• a) Null Configuration—In a null configuration, a stratum-1 server is not identified. The server remains unsynchronized until it attaches to a server that has a non-null stratum-1 configuration. The stratum-1 configuration at a server that is at stratum level 0 is equal to the null configuration when, for instance, it is not attached to any other server and the single CEC-CTN indicator in a stratum-1 configuration information block is zero. One example of a stratum-1 configuration information block is described in patent application U.S. Patent Publication No. 2008/0183895 A1, entitled “Facilitating Synchronization of Servers in a Coordinated Timing Network,” Carlson et al., published Jul. 31, 2008, which is hereby incorporated herein by reference in its entirety.
    • b) Single Server Definition—In a single server definition, the stratum-1 configuration defines a single primary stratum-1 server that acts as the active stratum-1 server for the CTN. The loss of the primary stratum-1 server results in the loss of synchronized time in the CTN until a new stratum-1 configuration is specified from the console.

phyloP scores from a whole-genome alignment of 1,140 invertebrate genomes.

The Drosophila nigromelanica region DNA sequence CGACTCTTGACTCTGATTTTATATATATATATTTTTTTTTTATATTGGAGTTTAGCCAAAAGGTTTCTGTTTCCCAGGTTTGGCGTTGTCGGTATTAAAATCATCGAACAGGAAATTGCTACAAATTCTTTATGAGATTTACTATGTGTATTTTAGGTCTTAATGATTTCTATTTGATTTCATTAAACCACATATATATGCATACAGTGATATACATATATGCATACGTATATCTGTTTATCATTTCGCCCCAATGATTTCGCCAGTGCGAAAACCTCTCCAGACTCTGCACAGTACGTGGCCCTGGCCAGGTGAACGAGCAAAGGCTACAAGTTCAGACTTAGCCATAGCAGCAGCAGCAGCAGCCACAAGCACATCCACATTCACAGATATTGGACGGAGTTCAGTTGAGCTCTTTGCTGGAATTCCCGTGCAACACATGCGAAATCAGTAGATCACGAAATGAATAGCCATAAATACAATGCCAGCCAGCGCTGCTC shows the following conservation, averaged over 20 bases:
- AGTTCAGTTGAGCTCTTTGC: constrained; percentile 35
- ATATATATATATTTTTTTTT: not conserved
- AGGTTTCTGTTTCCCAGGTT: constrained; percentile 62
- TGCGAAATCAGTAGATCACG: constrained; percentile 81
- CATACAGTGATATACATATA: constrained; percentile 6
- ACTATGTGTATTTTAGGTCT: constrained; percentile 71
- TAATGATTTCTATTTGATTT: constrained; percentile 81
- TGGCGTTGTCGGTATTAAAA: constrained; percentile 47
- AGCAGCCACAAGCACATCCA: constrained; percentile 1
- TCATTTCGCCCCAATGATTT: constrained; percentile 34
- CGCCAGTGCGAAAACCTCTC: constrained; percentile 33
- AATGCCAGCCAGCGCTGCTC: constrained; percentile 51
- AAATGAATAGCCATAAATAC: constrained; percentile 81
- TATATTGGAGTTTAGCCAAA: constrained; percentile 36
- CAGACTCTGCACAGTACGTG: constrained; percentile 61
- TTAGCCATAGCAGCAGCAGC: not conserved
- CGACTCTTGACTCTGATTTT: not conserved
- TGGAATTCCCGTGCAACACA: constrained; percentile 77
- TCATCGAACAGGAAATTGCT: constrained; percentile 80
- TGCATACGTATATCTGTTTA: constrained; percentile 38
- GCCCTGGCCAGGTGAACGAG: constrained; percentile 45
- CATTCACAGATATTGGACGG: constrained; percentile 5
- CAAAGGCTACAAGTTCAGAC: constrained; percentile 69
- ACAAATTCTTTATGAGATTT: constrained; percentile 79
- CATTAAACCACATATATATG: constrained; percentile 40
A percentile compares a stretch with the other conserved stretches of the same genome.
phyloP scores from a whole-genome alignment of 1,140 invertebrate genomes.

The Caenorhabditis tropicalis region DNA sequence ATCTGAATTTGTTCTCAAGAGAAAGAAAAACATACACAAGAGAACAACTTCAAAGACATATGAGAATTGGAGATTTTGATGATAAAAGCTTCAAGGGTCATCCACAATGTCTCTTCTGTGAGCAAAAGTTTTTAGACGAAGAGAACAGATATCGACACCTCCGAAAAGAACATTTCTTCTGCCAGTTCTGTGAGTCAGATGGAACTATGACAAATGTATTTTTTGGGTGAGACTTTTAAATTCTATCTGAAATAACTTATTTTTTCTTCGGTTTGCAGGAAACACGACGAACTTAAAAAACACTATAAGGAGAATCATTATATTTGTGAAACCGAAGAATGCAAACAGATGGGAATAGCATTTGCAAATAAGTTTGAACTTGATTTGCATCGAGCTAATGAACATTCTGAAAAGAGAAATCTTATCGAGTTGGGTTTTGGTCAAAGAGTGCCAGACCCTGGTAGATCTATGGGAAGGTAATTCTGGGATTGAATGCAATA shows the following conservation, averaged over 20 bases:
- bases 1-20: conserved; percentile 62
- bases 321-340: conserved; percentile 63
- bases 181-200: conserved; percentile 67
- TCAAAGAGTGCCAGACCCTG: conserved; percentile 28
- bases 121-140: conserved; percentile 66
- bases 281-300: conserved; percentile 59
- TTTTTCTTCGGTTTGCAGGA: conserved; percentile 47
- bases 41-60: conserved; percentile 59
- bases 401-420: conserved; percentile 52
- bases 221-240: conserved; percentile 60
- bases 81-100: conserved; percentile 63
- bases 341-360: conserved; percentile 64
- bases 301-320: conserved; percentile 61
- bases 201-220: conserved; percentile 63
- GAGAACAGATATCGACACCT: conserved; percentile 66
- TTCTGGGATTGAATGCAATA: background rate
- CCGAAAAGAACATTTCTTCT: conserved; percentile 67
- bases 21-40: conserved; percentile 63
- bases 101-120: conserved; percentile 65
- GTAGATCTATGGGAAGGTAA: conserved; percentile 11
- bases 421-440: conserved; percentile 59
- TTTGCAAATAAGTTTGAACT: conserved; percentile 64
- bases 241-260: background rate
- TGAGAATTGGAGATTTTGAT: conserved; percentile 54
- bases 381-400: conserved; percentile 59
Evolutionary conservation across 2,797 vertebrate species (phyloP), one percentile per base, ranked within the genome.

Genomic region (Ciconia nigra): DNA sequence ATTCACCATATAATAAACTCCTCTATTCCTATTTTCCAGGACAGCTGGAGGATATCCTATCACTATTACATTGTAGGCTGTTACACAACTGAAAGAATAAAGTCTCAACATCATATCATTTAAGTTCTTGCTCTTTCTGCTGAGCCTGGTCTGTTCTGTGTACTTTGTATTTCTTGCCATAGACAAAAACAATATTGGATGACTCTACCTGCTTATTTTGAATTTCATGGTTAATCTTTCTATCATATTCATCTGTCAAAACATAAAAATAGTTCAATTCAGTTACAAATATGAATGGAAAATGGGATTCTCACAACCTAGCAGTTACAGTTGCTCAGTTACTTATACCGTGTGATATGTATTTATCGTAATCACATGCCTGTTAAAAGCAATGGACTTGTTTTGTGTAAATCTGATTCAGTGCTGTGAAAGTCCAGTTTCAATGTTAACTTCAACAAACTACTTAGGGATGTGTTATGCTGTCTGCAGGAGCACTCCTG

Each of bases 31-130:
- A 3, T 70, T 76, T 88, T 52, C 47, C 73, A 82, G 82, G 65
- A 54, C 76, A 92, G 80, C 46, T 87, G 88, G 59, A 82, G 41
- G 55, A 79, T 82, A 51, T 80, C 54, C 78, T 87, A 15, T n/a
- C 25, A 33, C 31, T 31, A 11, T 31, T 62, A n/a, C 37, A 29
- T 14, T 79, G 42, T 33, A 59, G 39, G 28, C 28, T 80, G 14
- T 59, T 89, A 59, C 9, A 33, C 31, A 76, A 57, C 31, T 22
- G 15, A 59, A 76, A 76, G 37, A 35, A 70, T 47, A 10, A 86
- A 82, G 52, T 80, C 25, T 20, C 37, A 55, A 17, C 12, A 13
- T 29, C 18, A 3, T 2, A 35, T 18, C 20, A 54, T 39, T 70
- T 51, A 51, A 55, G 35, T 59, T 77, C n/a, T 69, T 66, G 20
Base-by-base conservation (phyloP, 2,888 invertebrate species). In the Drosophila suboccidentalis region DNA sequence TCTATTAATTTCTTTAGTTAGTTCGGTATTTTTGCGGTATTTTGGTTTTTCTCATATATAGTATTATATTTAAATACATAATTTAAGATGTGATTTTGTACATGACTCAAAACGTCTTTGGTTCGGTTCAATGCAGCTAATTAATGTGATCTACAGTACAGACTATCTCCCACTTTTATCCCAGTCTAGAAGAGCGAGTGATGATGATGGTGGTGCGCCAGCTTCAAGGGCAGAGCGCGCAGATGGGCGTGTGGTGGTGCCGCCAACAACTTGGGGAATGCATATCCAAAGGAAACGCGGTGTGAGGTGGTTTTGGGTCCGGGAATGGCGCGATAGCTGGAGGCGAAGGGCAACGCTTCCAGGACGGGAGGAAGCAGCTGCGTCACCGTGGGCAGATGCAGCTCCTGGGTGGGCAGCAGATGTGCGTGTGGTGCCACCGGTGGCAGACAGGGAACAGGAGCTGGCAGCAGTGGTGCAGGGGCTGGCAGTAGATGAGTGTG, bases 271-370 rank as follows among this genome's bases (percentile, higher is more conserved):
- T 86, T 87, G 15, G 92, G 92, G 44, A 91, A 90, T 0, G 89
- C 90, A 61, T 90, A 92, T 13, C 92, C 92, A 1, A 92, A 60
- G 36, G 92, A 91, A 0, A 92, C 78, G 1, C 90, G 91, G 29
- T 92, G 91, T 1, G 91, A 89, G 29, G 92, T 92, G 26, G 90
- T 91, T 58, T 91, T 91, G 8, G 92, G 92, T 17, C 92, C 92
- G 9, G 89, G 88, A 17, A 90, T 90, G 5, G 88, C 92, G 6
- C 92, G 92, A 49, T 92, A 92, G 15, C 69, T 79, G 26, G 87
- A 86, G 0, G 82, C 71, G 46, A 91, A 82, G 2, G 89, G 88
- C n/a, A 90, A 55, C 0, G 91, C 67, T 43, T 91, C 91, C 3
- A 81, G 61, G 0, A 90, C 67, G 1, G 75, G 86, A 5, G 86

A single server stratum-1 configuration may also include an indication that the specified stratum-1 server is the only server (e.g., central processing complex) in the CTN and that no other or additional servers will be part of the CTN. In this case, the CTN is referred to as a single CEC CTN. When a stratum-1 configuration indicates that it is a single CEC CTN, the configuration is a valid stratum-1 configuration for the initialized state of the server following a power on reset. When a single server stratum-1 configuration does not specify that it is a single CEC CTN, the configuration is not a valid stratum-1 configuration for the initialized state of the server following a power on reset and the stratum-1 configuration is set to the null configuration.

    • c) Dual Server Configuration—In a dual server configuration, the configuration includes a primary stratum-1 server and an alternate stratum-1 server. The use of a dual server configuration provides a mechanism for an alternate server to be able to take over the role of active stratum-1 server for the CTN. The alternate stratum-1 server, when configured with the same connectivity to other servers in the CTN as the primary stratum-1 server, can take over as the active stratum-1 without disruption to the synchronization capability of the CTN.